Deutsche Bank’s head of Asia-Pacific equity strategy, William Stephens, believes that concerns over trade wars are overdone. From a regional perspective, he reckons that the upcoming elections in India are the single most political event for emerging market (EM) equities. Stock valuations for India have now returned closer to historical valuation range and India could post among the strongest earnings growth in the region. Edited excerpts from an interview:
Q. How worried are you about trade wars. Do you see an easing of tensions?
The market's concerns over the trade war are overdone. In our view, potential China and global slowdowns were bigger drivers of poor performance in Asian equity markets in 2018. Stock markets aren't always representative of their underlying economies, and this is even truer when it comes to trade. For example, we estimate that the Chinese stock market (MSCI China) has less than 2 percent revenue exposure to the US. In terms of going forward, we are relatively sanguine on the outlook for the trade war. The market seems to be expecting a more positive outcome, especially in recent weeks. In fact, trade war-exposed stocks have outperformed the broader Asian market since December 2018. Q. Is the worst over for China in terms of an economic slowdown?
While China may be in a longer-term structural slowdown, the authorities still have a significant number of tools at their disposal. Concerns about a China slowdown likely peaked in late 2018 and appear to be improving of late. In fact, we have seen the largest inflows into the Chinese A-share market on record in the first two months of 2019, with overseas investors buying $20 billion of Chinese stocks through the Stock Connect programme.
Our discussions with investors indicate that the market expects a strong and effective stimulus programme to offset any slowdown. While it may not be that simple in practice, we have already seen signs of this with a strong pick up in credit and total social financing in 2019. We have also seen announcements relating to reducing taxes, which should also be positive for sentiment. Q. Despite favourable domestic macro conditions, why does India lag in the EM basket?
From a regional perspective, we have been neutral to India. Despite having strong earnings prospects, the market looked expensive relative to its own history as well as the valuation of other regional markets. With valuations having declined back down towards their longer term averages, we are seeing some renewed interest in the market.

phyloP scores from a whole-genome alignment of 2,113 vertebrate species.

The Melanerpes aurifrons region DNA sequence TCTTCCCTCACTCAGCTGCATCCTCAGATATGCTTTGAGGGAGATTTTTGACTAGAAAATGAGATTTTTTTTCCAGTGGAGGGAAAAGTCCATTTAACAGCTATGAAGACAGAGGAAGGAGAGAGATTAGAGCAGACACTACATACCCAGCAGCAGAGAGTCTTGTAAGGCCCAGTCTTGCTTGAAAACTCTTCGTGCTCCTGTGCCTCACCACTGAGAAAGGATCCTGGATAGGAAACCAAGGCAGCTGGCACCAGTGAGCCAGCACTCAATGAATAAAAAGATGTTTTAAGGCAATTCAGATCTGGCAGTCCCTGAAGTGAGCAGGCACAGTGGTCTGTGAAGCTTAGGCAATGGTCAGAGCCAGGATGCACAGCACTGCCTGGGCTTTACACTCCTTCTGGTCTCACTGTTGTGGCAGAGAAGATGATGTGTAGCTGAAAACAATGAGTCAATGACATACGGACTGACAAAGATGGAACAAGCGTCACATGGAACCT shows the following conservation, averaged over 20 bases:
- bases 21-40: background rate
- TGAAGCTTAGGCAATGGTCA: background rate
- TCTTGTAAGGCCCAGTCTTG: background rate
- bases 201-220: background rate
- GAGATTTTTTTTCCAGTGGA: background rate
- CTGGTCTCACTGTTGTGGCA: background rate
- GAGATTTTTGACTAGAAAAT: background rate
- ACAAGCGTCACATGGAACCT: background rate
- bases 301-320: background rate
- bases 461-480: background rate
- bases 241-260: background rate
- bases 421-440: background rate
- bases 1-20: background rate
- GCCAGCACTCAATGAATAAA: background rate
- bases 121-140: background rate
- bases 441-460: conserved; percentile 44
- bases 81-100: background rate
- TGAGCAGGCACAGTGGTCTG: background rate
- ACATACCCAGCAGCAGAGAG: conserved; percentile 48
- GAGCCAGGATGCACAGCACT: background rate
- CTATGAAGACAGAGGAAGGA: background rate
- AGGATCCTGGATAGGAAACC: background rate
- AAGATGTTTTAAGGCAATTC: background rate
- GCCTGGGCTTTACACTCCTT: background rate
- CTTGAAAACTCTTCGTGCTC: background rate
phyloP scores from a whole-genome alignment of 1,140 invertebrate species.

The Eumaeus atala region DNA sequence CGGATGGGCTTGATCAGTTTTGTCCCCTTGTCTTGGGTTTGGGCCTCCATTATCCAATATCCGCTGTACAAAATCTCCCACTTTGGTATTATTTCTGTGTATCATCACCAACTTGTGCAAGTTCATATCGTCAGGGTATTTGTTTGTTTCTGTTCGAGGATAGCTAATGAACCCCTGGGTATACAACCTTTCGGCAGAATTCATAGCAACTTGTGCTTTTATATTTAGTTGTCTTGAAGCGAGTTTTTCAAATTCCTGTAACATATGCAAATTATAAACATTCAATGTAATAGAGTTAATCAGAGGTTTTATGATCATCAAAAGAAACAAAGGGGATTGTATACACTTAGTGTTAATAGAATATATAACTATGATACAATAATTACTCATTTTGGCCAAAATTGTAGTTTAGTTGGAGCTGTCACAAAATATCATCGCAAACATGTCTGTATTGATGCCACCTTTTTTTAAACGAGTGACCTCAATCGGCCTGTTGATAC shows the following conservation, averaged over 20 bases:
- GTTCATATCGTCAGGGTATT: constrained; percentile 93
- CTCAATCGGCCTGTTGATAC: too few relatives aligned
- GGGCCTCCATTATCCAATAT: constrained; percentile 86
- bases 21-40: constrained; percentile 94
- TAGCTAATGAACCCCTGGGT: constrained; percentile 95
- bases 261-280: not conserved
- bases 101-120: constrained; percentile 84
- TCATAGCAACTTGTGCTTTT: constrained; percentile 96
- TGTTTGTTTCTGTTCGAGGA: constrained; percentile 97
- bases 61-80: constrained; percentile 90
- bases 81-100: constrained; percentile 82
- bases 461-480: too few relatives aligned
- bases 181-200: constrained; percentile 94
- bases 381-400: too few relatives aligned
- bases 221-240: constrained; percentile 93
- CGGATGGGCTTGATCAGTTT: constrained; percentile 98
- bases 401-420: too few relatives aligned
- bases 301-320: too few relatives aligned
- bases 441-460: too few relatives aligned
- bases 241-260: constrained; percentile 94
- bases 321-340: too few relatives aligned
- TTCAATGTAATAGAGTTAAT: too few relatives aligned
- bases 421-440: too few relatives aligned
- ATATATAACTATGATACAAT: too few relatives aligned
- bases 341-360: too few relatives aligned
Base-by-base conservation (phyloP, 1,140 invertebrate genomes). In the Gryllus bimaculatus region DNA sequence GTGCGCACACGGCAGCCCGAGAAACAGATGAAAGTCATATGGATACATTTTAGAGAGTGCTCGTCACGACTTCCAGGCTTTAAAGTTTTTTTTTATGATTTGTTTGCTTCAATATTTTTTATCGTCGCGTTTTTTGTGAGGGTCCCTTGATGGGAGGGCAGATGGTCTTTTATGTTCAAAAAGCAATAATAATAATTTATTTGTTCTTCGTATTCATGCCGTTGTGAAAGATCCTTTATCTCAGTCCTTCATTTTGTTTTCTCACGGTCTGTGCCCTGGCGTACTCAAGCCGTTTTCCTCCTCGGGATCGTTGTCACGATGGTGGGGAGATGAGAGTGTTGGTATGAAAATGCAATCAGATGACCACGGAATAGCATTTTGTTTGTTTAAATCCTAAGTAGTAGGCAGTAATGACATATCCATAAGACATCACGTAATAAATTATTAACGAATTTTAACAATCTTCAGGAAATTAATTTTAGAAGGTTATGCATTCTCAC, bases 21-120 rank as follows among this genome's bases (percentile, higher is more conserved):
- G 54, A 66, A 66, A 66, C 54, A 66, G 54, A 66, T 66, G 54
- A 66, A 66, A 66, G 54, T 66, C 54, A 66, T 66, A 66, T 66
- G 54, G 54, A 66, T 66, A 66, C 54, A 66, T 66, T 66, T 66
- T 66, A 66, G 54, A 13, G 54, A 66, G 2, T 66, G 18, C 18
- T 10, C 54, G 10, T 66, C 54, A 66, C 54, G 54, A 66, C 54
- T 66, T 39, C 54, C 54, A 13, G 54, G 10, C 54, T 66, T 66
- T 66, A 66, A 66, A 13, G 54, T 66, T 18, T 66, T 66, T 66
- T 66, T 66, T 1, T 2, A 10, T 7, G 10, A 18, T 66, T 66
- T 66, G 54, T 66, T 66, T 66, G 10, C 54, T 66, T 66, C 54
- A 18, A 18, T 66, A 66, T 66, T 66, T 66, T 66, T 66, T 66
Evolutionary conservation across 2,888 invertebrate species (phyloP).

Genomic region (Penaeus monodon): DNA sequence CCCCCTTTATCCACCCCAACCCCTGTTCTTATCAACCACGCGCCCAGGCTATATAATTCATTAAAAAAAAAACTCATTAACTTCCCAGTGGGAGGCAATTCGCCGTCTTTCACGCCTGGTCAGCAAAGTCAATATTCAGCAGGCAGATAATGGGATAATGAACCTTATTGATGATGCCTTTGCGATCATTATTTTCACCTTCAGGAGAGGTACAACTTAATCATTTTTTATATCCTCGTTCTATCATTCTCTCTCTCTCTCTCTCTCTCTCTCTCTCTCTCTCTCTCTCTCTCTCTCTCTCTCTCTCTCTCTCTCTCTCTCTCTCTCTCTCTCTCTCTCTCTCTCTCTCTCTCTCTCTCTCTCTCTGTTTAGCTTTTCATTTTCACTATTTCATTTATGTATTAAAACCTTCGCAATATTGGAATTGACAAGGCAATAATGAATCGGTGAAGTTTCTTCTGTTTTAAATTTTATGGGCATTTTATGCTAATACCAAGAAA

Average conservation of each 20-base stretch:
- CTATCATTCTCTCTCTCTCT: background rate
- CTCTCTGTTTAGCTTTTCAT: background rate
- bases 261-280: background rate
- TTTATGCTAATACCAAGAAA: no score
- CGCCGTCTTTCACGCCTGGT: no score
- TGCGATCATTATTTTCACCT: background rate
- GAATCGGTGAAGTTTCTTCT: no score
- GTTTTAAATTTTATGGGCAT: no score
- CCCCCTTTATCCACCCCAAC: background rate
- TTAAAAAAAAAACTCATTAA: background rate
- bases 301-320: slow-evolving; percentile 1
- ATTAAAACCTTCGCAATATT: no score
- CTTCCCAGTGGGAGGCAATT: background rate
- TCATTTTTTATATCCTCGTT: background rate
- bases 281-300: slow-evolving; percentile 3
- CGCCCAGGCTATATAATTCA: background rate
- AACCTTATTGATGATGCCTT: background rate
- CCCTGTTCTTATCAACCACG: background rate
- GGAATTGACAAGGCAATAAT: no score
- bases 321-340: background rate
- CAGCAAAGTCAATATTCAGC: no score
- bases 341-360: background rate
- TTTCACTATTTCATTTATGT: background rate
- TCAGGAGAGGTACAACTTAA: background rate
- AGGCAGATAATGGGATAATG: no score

That said, international investors remain somewhat cautious ahead of the elections. The elections have historically been significant volatility events for the market and whether we get a strong majority or weaker coalition, the outcome will be a significant determinant of market performance, based on what we have seen around previous elections. The recent pick-up in political tensions with Pakistan has also probably clouded investors’ outlook somewhat.
At the stock level, the recent third quarter results season likely didn't provide much of a positive catalyst: We estimate that Indian companies’ net missed analyst earnings expectations. For EM investors, China's growth slowdown and subsequent stimulus have been a huge focus and this may have taken up a lot of the “air” in the EM space. Many of the worst performing markets of last year, such as China and Korea, have been leading the recent rebound. Indian stocks outperformed on a relative basis for 2018, so there may be an element of performance mean reversion at work. Another headwind could be the upcoming increase of weight for China A-shares in international benchmarks, which will see benchmark portfolios re-allocate out of markets such as Korea and India and into China.
Q. How much will the elections derail the path of India’s equities in 2019?
We view the Indian elections as the most important single political event for EM equities–they have historically had a huge impact on market returns, volatility and relative sector performance. Typically, we see a significant regime shift in volatility, the notable exception to this being the 2014 election. The historical pattern around previous elections has featured a strong run up to the elections, followed by significant divergence depending on the election outcome. On average, the Sensex has delivered nearly 11 percent in the six-month lead-up to the past eight elections. Strong majority results were greeted with 33 percent on average in the six-month window after the event, while low margin results led to only 0.5 percent returns. From a positioning perspective, decisive elections are typically met with a "risk on" stance, while a non-majority scenario is typically associated with a more defensive posture. The upcoming elections are sure to bring international investors’ attention back to India and may act as a catalyst to move the market out of its recent sideways trading range. Q. When do you expect corporate earnings growth acceleration to kick in for India? Are valuations still stretched?
Historically, Indian valuations have been relatively high given the strong growth outlook for the market. That said, they got up towards the higher end of their historical range in the middle of last year, which may partially account for why India has lagged its Asian peers in recent months. At around 17x earnings, we see the market at the 61st and 80th percentiles of the 5 and 10-year valuation range, so it has now returned closer to historical valuation range. Indian earnings expectations have been relatively robust compared to other markets and we expect it to post among the strongest earnings growth in the region.
(This story appears in the 29 March, 2019 issue of Forbes India. To visit our Archives, click here.)